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UK fire services face 46% increase in fires linked to lithium-ion batteries

UK fire services attended 46% more fires linked to lithium-ion batteries in 2023 than 2022, according to new research from business insurer QBE.

Batteries that power electric vehicles such bikes, scooters and cars were involved in almost three fires a day last year, compared to under two fires a day the previous year.

QBE is calling for improvements in lithium-ion battery safety because the fires they might start burn differently from regular fires, increasing the risk of injury to people and damage to property.


Data collected by QBE from FOI requests to all UK fire services [1] suggests almost a third (29%) of lithium-ion fires involved e-bikes. They accounted for 270 recorded fires in 2023, up from 158 in 2022 (+70%). Over the same period, fires involving e-scooters rose by 7% (117 to 125). Given the increasing popularity of electric transport, there needs to be more education on how to prevent and deal safely with fires caused by lithium-ion batteries.

The London Fire Brigade recorded the highest number of lithium-ion fires last year (378), followed by Lancashire Fire and Rescue Service (70) and Avon Fire and Rescue Service, which covers Bath and Bristol (57). Surprisingly, Greater Manchester reported fewer lithium-ion fires (24) than West Sussex (25).

The data obtained shows fires involving electric cars increased by 33% from 89 nationally in 2022 to 118 in 2023. This remains a low number compared to the one million electric cars on UK roads.

No other country in Europe registers as many electric buses as the UK [2]. The data collected shows fires involving e-buses increased by 22% last year while blazes involving e-trucks quadrupled. However, only seven fire services were able to report on these types of incidents.

Adrian Simmonds, practice leader for property risk solutions at QBE Insurance, says: “We see more fires linked to lithium-ion batteries, which is concerning. They burn differently from normal fires, so people attempting to put them out run more risks of injury.
“We welcome the adoption of electric vehicles. To help with a safer rollout, we are calling for more support for fire services to help improve education in dealing with the new risk profile. The UK government needs to impose more stringent safety requirements to reduce fire frequency. Increasing awareness of proper maintenance, storage and disposal of lithium-ion batteries is paramount to protecting people and property.”

Lithium-ion fires are the result of “thermal runaway”, where batteries start to irreversibly overheat, usually due to impact damage, over-charging or over-heating. Batteries on electric vehicles are extremely powerful, so the resulting explosive fire incidents are significantly more energetic, causing extensive damage, and potentially injury or even death.

QBE’s recommendations on where and how to park an e-bike safely at home:

  • Only buy electric devices from a reputable retailer that provides appropriate certifications.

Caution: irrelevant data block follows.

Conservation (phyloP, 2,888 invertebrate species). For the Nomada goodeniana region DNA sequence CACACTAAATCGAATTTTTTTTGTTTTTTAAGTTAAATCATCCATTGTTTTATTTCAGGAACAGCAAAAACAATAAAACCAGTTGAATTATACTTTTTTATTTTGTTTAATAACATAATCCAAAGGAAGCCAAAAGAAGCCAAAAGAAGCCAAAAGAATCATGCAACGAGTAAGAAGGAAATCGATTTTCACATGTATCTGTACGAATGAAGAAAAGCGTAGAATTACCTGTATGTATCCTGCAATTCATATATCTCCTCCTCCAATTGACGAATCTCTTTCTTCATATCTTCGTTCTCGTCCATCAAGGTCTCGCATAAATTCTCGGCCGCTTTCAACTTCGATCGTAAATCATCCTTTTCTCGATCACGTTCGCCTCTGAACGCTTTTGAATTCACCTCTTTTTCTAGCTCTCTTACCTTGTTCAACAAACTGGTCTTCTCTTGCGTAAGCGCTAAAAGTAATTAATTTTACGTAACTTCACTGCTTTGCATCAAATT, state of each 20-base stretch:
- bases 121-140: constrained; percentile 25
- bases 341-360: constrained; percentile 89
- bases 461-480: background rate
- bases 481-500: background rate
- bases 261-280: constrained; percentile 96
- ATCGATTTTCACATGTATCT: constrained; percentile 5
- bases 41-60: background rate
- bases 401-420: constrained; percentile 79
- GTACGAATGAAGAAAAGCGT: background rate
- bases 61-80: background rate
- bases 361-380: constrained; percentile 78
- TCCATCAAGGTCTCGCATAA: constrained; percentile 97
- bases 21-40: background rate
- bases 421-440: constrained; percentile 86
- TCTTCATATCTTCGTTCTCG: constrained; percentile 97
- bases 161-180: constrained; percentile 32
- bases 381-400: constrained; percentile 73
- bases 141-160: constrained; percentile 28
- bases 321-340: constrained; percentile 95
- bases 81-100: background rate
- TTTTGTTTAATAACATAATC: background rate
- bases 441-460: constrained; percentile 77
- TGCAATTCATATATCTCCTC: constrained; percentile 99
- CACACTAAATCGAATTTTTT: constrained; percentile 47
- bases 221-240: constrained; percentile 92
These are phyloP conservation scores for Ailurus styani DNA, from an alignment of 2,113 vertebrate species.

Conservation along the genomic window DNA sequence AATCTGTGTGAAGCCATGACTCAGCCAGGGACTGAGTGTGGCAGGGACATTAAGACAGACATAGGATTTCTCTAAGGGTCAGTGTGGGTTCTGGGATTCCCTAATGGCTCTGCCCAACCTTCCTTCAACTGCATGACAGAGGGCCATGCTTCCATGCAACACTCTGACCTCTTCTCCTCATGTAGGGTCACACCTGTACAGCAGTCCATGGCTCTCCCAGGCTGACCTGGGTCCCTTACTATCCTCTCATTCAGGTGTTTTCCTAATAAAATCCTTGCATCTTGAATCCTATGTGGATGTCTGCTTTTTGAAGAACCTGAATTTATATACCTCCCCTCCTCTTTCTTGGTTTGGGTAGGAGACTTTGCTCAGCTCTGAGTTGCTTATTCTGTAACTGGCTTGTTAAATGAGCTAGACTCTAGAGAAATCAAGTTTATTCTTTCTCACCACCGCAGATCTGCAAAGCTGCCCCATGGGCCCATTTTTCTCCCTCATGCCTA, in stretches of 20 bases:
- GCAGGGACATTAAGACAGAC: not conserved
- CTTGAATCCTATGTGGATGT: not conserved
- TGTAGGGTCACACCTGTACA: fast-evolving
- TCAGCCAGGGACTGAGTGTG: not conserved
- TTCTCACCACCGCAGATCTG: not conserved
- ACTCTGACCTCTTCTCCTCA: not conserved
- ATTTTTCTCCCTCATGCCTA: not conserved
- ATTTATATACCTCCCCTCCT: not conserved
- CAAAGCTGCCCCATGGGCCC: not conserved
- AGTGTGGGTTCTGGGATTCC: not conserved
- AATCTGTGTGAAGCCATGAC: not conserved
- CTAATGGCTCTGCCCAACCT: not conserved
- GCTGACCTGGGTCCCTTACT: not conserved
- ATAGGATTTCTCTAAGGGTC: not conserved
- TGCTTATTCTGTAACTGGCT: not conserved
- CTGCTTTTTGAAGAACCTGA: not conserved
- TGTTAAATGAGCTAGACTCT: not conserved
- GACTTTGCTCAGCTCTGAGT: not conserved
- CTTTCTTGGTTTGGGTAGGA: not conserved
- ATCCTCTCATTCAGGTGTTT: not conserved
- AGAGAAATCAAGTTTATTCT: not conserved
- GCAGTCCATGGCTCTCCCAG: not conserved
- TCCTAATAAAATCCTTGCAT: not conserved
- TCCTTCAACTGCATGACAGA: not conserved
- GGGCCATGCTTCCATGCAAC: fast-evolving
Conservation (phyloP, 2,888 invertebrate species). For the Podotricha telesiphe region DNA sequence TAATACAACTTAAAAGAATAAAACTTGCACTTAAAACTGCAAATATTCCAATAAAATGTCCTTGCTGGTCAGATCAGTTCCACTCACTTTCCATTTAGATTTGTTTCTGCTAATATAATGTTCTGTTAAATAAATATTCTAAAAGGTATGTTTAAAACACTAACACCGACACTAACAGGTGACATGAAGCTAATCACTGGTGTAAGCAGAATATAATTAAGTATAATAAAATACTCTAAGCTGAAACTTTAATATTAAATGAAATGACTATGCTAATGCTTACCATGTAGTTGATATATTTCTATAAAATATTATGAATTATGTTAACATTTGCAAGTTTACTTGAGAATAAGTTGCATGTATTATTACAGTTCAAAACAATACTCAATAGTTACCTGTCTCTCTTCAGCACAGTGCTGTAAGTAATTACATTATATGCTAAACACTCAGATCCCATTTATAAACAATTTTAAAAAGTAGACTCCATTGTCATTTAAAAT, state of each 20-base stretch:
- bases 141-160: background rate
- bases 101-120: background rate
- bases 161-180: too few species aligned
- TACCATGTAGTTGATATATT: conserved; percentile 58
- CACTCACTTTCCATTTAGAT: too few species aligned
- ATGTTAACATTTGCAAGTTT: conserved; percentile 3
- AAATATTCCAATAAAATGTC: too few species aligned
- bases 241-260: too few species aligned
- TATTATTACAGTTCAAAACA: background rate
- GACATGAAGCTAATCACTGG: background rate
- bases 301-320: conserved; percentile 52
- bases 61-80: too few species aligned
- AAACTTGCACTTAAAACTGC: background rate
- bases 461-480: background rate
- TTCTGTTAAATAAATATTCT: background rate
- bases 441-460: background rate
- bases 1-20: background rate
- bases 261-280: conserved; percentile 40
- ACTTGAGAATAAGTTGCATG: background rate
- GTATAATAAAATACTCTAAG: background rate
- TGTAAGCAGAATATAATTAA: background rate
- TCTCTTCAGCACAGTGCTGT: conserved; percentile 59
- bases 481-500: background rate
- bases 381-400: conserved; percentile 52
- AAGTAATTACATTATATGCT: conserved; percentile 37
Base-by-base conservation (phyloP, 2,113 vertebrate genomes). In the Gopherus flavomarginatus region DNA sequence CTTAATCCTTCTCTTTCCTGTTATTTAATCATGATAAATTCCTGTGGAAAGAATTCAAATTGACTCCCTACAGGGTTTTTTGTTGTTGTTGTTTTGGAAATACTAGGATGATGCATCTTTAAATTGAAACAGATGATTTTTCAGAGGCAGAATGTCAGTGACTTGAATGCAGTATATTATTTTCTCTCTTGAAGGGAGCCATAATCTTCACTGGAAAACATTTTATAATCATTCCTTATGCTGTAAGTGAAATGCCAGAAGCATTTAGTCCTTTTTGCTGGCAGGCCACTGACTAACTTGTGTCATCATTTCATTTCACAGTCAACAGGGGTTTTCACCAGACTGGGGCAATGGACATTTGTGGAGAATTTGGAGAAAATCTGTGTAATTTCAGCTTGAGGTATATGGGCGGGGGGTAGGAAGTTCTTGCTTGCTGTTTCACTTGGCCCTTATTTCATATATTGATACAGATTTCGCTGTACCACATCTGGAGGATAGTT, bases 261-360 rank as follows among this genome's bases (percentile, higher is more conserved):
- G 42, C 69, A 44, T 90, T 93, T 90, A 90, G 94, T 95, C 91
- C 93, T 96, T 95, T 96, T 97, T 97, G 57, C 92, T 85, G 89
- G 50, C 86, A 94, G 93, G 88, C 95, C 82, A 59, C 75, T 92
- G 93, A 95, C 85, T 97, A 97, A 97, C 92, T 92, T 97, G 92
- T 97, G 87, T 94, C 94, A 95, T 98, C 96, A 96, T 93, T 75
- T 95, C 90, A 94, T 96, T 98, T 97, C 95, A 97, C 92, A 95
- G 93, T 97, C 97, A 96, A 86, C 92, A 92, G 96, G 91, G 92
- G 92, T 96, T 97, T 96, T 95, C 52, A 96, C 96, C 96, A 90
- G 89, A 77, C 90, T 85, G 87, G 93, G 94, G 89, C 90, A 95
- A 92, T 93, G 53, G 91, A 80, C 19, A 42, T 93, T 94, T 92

• Only use the battery charger that comes with the device.
  • Plug the charger into a power supply that has circuit breaker protection.
  • Charging should preferably be done in a well-ventilated area outdoors and away from direct sunlight or a heat source.
  • Don’t charge your device in the hall or corridors of your tower block or office building: these common areas will almost always be part of the fire escape route.
  • If you must charge indoors, choose a room without soft furnishings, like a kitchen or preferably a locked garage, shed or external cupboard that doesn’t contain the gas/electric meter or any combustibles such as BBQ gas cylinders, garden furniture or cardboard boxes.
  • Make sure there is a working smoke detector or at least a heat detector.
  • Don’t leave devices charging when you’re asleep or when there’s no-one is in attendance.
  • Unplug devices once fully charged.
  • If the battery suffers heavy impact or any physical damage, such as in an accident or fall, consider that it might be damaged, and the fire risk increased.

Here are recommendations for businesses which use electric cars, buses, fork lift trucks or similar:

  • Only use the correct chargers for the vehicle.
  • Chargers and vehicles on charge should be at least 2m clear of combustible materials, skips, waste bins, wooden fence lines, sheds, LPG gas vessels and cylinders.
  • For chargers you own, you need a formal maintenance contract and a weekly inspection for signs of damage.
  • For indoor chargers, charger power must be interlocked to the premises’ fire alarm.
  • If there is no automatic fire detection in the parking/charging area, have it installed directly above the charging bays.
  • Avoid installing or using chargers in basements, undercrofts or at ground level below raised buildings.
  • If an electric vehicle has been involved in an accident, treat it as if the lithium-ion battery could be damaged and get it recovered by an EV recovery specialist. If it is transported to premises you own, keep it at least 30m away from all other vehicles and buildings, infrastructure, trees or combustibles.
  • Ensure the Fire Brigade are familiar with your parking and charging arrangements.
  • Train employees on what to do and not to do when dealing with EV lithium-ion battery fires; engage with the Fire Brigade for best advice.


[1] QBE made a Freedom of Information (FOI) request on 31 January to 50 UK fire services, receiving data from 42 of them as of 17 May 2024.